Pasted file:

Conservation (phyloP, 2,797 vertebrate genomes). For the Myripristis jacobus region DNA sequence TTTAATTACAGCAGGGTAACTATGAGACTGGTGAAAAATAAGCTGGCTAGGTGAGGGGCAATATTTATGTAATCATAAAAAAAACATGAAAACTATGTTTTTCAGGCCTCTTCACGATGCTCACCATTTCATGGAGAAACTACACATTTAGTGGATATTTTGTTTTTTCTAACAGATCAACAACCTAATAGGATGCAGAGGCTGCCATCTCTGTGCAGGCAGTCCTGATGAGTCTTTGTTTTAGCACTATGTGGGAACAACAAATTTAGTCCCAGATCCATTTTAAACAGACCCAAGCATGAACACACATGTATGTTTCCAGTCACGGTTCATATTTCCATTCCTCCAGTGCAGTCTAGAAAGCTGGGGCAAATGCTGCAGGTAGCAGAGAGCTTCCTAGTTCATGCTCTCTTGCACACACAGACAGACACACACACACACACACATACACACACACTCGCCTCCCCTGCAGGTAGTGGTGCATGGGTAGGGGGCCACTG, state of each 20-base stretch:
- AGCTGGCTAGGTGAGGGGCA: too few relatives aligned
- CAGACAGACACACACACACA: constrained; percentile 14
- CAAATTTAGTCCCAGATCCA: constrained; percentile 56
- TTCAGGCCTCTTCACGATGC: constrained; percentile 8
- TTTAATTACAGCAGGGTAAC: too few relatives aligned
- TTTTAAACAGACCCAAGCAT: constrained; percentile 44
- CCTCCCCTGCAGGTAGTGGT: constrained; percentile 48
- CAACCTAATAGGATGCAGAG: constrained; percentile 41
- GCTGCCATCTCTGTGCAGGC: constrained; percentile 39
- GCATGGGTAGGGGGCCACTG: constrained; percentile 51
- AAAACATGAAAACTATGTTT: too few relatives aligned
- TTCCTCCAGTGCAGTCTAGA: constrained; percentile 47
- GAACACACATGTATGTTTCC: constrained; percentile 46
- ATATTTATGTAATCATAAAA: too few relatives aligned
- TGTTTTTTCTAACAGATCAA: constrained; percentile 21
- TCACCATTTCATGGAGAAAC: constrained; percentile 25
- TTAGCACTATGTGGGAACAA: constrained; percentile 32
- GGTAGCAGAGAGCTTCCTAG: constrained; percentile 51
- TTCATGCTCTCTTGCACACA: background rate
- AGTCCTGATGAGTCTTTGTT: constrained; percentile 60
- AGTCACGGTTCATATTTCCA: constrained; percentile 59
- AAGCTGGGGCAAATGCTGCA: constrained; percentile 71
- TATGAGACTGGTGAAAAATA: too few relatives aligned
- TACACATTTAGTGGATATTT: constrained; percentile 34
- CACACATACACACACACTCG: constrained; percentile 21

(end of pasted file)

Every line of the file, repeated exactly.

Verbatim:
Conservation (phyloP, 2,797 vertebrate genomes). For the Myripristis jacobus region DNA sequence TTTAATTACAGCAGGGTAACTATGAGACTGGTGAAAAATAAGCTGGCTAGGTGAGGGGCAATATTTATGTAATCATAAAAAAAACATGAAAACTATGTTTTTCAGGCCTCTTCACGATGCTCACCATTTCATGGAGAAACTACACATTTAGTGGATATTTTGTTTTTTCTAACAGATCAACAACCTAATAGGATGCAGAGGCTGCCATCTCTGTGCAGGCAGTCCTGATGAGTCTTTGTTTTAGCACTATGTGGGAACAACAAATTTAGTCCCAGATCCATTTTAAACAGACCCAAGCATGAACACACATGTATGTTTCCAGTCACGGTTCATATTTCCATTCCTCCAGTGCAGTCTAGAAAGCTGGGGCAAATGCTGCAGGTAGCAGAGAGCTTCCTAGTTCATGCTCTCTTGCACACACAGACAGACACACACACACACACACATACACACACACTCGCCTCCCCTGCAGGTAGTGGTGCATGGGTAGGGGGCCACTG, state of each 20-base stretch:
- AGCTGGCTAGGTGAGGGGCA: too few relatives aligned
- CAGACAGACACACACACACA: constrained; percentile 14
- CAAATTTAGTCCCAGATCCA: constrained; percentile 56
- TTCAGGCCTCTTCACGATGC: constrained; percentile 8
- TTTAATTACAGCAGGGTAAC: too few relatives aligned
- TTTTAAACAGACCCAAGCAT: constrained; percentile 44
- CCTCCCCTGCAGGTAGTGGT: constrained; percentile 48
- CAACCTAATAGGATGCAGAG: constrained; percentile 41
- GCTGCCATCTCTGTGCAGGC: constrained; percentile 39
- GCATGGGTAGGGGGCCACTG: constrained; percentile 51
- AAAACATGAAAACTATGTTT: too few relatives aligned
- TTCCTCCAGTGCAGTCTAGA: constrained; percentile 47
- GAACACACATGTATGTTTCC: constrained; percentile 46
- ATATTTATGTAATCATAAAA: too few relatives aligned
- TGTTTTTTCTAACAGATCAA: constrained; percentile 21
- TCACCATTTCATGGAGAAAC: constrained; percentile 25
- TTAGCACTATGTGGGAACAA: constrained; percentile 32
- GGTAGCAGAGAGCTTCCTAG: constrained; percentile 51
- TTCATGCTCTCTTGCACACA: background rate
- AGTCCTGATGAGTCTTTGTT: constrained; percentile 60
- AGTCACGGTTCATATTTCCA: constrained; percentile 59
- AAGCTGGGGCAAATGCTGCA: constrained; percentile 71
- TATGAGACTGGTGAAAAATA: too few relatives aligned
- TACACATTTAGTGGATATTT: constrained; percentile 34
- CACACATACACACACACTCG: constrained; percentile 21